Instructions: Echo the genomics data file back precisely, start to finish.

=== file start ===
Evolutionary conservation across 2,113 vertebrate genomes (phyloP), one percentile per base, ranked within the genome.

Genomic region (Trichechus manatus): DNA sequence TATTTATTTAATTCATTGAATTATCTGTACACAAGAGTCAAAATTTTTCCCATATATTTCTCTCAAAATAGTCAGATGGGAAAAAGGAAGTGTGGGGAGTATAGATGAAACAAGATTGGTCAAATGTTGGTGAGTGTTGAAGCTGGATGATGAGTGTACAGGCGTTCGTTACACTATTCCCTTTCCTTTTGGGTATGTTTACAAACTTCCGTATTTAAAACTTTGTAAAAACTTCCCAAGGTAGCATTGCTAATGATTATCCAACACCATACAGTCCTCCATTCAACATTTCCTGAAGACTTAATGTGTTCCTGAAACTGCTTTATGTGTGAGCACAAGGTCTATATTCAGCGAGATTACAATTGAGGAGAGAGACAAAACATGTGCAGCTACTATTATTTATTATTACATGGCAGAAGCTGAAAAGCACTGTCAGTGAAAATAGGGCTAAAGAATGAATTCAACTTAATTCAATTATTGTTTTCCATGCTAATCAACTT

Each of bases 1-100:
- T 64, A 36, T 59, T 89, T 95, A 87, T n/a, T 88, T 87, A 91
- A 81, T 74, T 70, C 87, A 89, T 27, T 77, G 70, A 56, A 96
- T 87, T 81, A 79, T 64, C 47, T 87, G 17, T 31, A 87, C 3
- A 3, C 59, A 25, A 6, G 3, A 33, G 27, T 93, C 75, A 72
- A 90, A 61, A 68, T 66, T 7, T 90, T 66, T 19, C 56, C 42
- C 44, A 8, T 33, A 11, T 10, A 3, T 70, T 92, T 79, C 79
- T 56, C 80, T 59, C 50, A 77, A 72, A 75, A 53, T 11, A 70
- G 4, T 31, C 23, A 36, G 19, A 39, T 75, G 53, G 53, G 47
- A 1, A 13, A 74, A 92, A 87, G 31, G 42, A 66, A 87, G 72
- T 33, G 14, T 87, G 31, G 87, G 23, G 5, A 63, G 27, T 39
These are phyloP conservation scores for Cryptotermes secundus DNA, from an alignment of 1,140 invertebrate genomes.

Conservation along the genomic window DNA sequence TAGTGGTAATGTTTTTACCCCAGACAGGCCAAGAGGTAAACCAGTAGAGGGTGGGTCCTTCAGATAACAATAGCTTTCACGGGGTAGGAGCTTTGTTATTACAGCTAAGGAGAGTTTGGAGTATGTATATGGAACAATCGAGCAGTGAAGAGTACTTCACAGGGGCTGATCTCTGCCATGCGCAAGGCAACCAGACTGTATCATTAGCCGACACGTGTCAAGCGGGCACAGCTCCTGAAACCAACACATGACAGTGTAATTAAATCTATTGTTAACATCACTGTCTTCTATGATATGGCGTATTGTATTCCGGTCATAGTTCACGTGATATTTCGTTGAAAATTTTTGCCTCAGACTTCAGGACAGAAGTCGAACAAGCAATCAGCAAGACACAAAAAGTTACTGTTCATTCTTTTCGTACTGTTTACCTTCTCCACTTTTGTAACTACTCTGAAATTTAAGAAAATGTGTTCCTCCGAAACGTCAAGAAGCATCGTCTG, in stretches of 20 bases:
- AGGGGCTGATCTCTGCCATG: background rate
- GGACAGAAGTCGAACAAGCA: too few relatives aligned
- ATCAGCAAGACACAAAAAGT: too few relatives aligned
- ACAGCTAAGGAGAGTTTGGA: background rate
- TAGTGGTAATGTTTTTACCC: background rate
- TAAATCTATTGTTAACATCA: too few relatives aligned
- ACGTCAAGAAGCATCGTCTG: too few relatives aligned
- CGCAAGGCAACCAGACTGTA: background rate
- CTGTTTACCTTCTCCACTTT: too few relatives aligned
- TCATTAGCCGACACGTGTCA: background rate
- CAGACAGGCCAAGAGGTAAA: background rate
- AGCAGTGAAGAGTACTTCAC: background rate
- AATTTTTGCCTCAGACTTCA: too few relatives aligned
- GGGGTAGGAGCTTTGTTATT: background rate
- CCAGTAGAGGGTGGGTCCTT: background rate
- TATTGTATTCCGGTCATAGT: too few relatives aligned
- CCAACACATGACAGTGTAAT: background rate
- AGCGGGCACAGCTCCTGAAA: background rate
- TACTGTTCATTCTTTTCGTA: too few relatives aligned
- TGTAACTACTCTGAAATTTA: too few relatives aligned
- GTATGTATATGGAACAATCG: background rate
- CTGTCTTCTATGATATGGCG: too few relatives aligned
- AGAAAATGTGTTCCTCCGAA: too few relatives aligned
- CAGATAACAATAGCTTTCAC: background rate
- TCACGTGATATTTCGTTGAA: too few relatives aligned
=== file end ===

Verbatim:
Evolutionary conservation across 2,113 vertebrate genomes (phyloP), one percentile per base, ranked within the genome.

Genomic region (Trichechus manatus): DNA sequence TATTTATTTAATTCATTGAATTATCTGTACACAAGAGTCAAAATTTTTCCCATATATTTCTCTCAAAATAGTCAGATGGGAAAAAGGAAGTGTGGGGAGTATAGATGAAACAAGATTGGTCAAATGTTGGTGAGTGTTGAAGCTGGATGATGAGTGTACAGGCGTTCGTTACACTATTCCCTTTCCTTTTGGGTATGTTTACAAACTTCCGTATTTAAAACTTTGTAAAAACTTCCCAAGGTAGCATTGCTAATGATTATCCAACACCATACAGTCCTCCATTCAACATTTCCTGAAGACTTAATGTGTTCCTGAAACTGCTTTATGTGTGAGCACAAGGTCTATATTCAGCGAGATTACAATTGAGGAGAGAGACAAAACATGTGCAGCTACTATTATTTATTATTACATGGCAGAAGCTGAAAAGCACTGTCAGTGAAAATAGGGCTAAAGAATGAATTCAACTTAATTCAATTATTGTTTTCCATGCTAATCAACTT

Each of bases 1-100:
- T 64, A 36, T 59, T 89, T 95, A 87, T n/a, T 88, T 87, A 91
- A 81, T 74, T 70, C 87, A 89, T 27, T 77, G 70, A 56, A 96
- T 87, T 81, A 79, T 64, C 47, T 87, G 17, T 31, A 87, C 3
- A 3, C 59, A 25, A 6, G 3, A 33, G 27, T 93, C 75, A 72
- A 90, A 61, A 68, T 66, T 7, T 90, T 66, T 19, C 56, C 42
- C 44, A 8, T 33, A 11, T 10, A 3, T 70, T 92, T 79, C 79
- T 56, C 80, T 59, C 50, A 77, A 72, A 75, A 53, T 11, A 70
- G 4, T 31, C 23, A 36, G 19, A 39, T 75, G 53, G 53, G 47
- A 1, A 13, A 74, A 92, A 87, G 31, G 42, A 66, A 87, G 72
- T 33, G 14, T 87, G 31, G 87, G 23, G 5, A 63, G 27, T 39
These are phyloP conservation scores for Cryptotermes secundus DNA, from an alignment of 1,140 invertebrate genomes.

Conservation along the genomic window DNA sequence TAGTGGTAATGTTTTTACCCCAGACAGGCCAAGAGGTAAACCAGTAGAGGGTGGGTCCTTCAGATAACAATAGCTTTCACGGGGTAGGAGCTTTGTTATTACAGCTAAGGAGAGTTTGGAGTATGTATATGGAACAATCGAGCAGTGAAGAGTACTTCACAGGGGCTGATCTCTGCCATGCGCAAGGCAACCAGACTGTATCATTAGCCGACACGTGTCAAGCGGGCACAGCTCCTGAAACCAACACATGACAGTGTAATTAAATCTATTGTTAACATCACTGTCTTCTATGATATGGCGTATTGTATTCCGGTCATAGTTCACGTGATATTTCGTTGAAAATTTTTGCCTCAGACTTCAGGACAGAAGTCGAACAAGCAATCAGCAAGACACAAAAAGTTACTGTTCATTCTTTTCGTACTGTTTACCTTCTCCACTTTTGTAACTACTCTGAAATTTAAGAAAATGTGTTCCTCCGAAACGTCAAGAAGCATCGTCTG, in stretches of 20 bases:
- AGGGGCTGATCTCTGCCATG: background rate
- GGACAGAAGTCGAACAAGCA: too few relatives aligned
- ATCAGCAAGACACAAAAAGT: too few relatives aligned
- ACAGCTAAGGAGAGTTTGGA: background rate
- TAGTGGTAATGTTTTTACCC: background rate
- TAAATCTATTGTTAACATCA: too few relatives aligned
- ACGTCAAGAAGCATCGTCTG: too few relatives aligned
- CGCAAGGCAACCAGACTGTA: background rate
- CTGTTTACCTTCTCCACTTT: too few relatives aligned
- TCATTAGCCGACACGTGTCA: background rate
- CAGACAGGCCAAGAGGTAAA: background rate
- AGCAGTGAAGAGTACTTCAC: background rate
- AATTTTTGCCTCAGACTTCA: too few relatives aligned
- GGGGTAGGAGCTTTGTTATT: background rate
- CCAGTAGAGGGTGGGTCCTT: background rate
- TATTGTATTCCGGTCATAGT: too few relatives aligned
- CCAACACATGACAGTGTAAT: background rate
- AGCGGGCACAGCTCCTGAAA: background rate
- TACTGTTCATTCTTTTCGTA: too few relatives aligned
- TGTAACTACTCTGAAATTTA: too few relatives aligned
- GTATGTATATGGAACAATCG: background rate
- CTGTCTTCTATGATATGGCG: too few relatives aligned
- AGAAAATGTGTTCCTCCGAA: too few relatives aligned
- CAGATAACAATAGCTTTCAC: background rate
- TCACGTGATATTTCGTTGAA: too few relatives aligned